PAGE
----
“Our country has lost so much because the dam was delayed, especially financially,” project manager Kifle said.

The process of filling the vast reservoir began in 2020, with Ethiopia announcing in July of that year it had hit its target of 4.9 billion cubic metres.

The reservoir’s total capacity is 74 billion cubic metres, and the target for 2021 was to add 13.5 billion.

Last July Ethiopia said it had hit that target, meaning there was enough water to begin producing energy, although some experts had cast doubt on the claims.

Kifle declined to reveal how much water was collected last year or what the target is for the coming rainy season.


2 thoughts on “Ethiopia Starts Generating Power At Nile Mega-dam”

  1. When I read this news on BBC I was overwhelmed with emotion. Suddenly I found my eyes filled with tears, tears of joy! This game changing dam was not a product backed by foreign handouts but it is built with unabated contributions by the children of that glorious country. They pitched in with their last penny and nickels from their dark and smoky huts determined to see light at the end of the tunnel. It is expected that those who get high from torching modern farms and factories may be hard at work with their sinister plan to do harm to the power lines that travels through rural areas.

  2. Guess who is mumbling, moaning and crying? The superpower wannabe in Al-Qahirah is jumping around again to the tune of House of Pain and who do you think has joined him in his busting the move? His sound board in Khartoum that is. If you happened to read what these two are complaining about through their journals in Arabic, you will notice the orphan in Khartoum is saying the same thing word for word as his sponsor in Cairo. That is not only embarrassing but utter disgusting. It is so nauseating you want to throw up when you see every ounce of pride is gone. Well, well, well! As Obbo Dr. Sileshi told his engineering counterparts from Khartoum an Al-Qahirah, electricity is generated when water hits turbines. Did this decrease the amount of water flowing through the Sudan and reaching Egypt? Not even by an ounce. The first filling has been done a year or so ago both Sudan and Egypt has not noticed any change in the amount of water they have been getting for millennia. Otherwise, House of Pain! Hit it!!!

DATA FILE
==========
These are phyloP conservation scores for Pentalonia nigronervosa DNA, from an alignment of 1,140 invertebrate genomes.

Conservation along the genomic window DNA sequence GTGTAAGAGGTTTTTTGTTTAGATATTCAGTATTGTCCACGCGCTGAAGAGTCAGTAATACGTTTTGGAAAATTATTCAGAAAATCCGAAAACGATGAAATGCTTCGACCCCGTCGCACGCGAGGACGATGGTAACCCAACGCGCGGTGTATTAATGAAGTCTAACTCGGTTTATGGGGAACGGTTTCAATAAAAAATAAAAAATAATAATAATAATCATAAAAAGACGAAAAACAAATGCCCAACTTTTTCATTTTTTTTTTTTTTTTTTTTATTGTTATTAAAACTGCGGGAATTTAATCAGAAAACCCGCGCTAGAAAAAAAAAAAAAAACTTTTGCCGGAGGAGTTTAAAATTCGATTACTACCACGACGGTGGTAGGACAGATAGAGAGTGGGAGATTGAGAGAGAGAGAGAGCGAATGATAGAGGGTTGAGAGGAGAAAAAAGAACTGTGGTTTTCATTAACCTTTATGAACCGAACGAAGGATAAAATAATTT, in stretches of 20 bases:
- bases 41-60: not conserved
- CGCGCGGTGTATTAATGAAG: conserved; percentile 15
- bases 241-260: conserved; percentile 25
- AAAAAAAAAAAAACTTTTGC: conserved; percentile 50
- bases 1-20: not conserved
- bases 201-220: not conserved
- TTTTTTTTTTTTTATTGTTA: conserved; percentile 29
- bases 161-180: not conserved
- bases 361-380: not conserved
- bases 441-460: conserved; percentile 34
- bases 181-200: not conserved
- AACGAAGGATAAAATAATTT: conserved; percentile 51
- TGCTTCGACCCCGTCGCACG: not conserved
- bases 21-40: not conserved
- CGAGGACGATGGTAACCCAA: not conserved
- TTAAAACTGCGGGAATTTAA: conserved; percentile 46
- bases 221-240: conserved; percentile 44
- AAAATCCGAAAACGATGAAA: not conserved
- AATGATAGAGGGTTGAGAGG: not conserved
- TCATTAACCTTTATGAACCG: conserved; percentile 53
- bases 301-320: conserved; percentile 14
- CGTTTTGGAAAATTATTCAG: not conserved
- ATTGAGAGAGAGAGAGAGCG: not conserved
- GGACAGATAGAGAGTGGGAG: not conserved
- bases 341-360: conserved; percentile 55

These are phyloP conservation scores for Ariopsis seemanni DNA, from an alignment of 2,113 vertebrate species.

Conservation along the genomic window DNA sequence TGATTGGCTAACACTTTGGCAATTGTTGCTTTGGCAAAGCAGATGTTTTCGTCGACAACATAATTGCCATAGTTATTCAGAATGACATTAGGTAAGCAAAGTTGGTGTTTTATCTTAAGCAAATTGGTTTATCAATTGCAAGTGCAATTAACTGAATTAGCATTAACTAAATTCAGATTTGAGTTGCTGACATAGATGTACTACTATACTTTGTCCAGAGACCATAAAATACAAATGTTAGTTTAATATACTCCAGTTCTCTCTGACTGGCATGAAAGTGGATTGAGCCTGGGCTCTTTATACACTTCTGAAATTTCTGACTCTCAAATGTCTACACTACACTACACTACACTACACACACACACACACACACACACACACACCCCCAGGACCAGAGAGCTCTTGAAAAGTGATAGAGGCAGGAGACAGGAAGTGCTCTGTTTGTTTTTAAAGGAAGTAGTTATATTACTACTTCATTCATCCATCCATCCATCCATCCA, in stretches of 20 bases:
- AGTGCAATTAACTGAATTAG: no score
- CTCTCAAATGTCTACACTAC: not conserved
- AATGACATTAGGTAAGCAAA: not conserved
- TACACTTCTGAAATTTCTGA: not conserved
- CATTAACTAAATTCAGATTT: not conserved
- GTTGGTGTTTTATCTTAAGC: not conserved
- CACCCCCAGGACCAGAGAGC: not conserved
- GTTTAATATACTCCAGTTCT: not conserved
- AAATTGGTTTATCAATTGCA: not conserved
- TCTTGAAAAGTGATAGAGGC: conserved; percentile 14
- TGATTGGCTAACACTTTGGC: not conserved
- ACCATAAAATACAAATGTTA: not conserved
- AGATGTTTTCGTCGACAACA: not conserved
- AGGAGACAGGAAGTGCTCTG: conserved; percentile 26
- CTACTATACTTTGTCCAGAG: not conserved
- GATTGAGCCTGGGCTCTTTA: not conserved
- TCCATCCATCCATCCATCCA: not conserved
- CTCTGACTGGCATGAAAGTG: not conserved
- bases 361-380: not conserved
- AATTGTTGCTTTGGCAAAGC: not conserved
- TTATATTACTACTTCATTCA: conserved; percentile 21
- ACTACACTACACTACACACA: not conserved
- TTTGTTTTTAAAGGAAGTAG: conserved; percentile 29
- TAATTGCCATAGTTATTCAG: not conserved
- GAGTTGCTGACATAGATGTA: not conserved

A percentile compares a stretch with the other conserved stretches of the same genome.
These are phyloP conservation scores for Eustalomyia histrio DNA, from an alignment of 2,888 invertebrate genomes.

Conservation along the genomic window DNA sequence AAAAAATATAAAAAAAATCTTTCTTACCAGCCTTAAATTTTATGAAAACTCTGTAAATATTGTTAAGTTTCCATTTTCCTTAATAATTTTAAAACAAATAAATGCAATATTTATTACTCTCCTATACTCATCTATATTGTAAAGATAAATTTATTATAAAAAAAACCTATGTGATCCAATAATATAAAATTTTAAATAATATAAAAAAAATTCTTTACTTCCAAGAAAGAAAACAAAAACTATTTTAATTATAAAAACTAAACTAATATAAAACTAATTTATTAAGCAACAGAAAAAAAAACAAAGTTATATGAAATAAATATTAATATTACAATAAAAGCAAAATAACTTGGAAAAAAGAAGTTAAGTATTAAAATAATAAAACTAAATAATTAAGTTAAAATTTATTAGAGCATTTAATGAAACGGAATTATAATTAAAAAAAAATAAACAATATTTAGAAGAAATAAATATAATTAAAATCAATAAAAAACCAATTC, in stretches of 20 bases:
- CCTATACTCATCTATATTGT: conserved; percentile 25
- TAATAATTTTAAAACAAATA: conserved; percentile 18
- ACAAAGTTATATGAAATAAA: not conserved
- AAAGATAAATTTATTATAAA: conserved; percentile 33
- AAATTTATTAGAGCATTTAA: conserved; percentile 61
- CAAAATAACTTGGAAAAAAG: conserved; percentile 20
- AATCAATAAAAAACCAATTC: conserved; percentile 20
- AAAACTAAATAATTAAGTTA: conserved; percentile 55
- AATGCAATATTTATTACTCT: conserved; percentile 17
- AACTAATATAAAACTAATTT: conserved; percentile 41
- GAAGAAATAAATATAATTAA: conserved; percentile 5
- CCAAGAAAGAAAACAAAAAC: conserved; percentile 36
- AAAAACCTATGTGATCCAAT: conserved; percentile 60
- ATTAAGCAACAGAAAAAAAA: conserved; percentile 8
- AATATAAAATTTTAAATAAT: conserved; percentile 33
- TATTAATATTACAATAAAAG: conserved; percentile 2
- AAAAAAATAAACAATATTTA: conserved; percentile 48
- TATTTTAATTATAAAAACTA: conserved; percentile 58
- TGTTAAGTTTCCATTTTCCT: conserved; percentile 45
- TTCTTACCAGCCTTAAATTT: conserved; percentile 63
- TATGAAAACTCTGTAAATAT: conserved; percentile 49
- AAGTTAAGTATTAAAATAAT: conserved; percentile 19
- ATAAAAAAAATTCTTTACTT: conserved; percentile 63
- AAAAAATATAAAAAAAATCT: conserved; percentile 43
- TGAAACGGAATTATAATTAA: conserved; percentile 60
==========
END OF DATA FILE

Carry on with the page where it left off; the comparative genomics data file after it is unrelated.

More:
Jump around!
    Jump around!
    Jump around!
    Jump up, jump up and get down!
    Jump! Jump! Jump! Jump! (Everybody jump)
    Jump! Jump! Jump! Jump!
    Jump! Jump! Jump! Jump! (Everybody jump)
    Jump! Jump! Jump! Jump!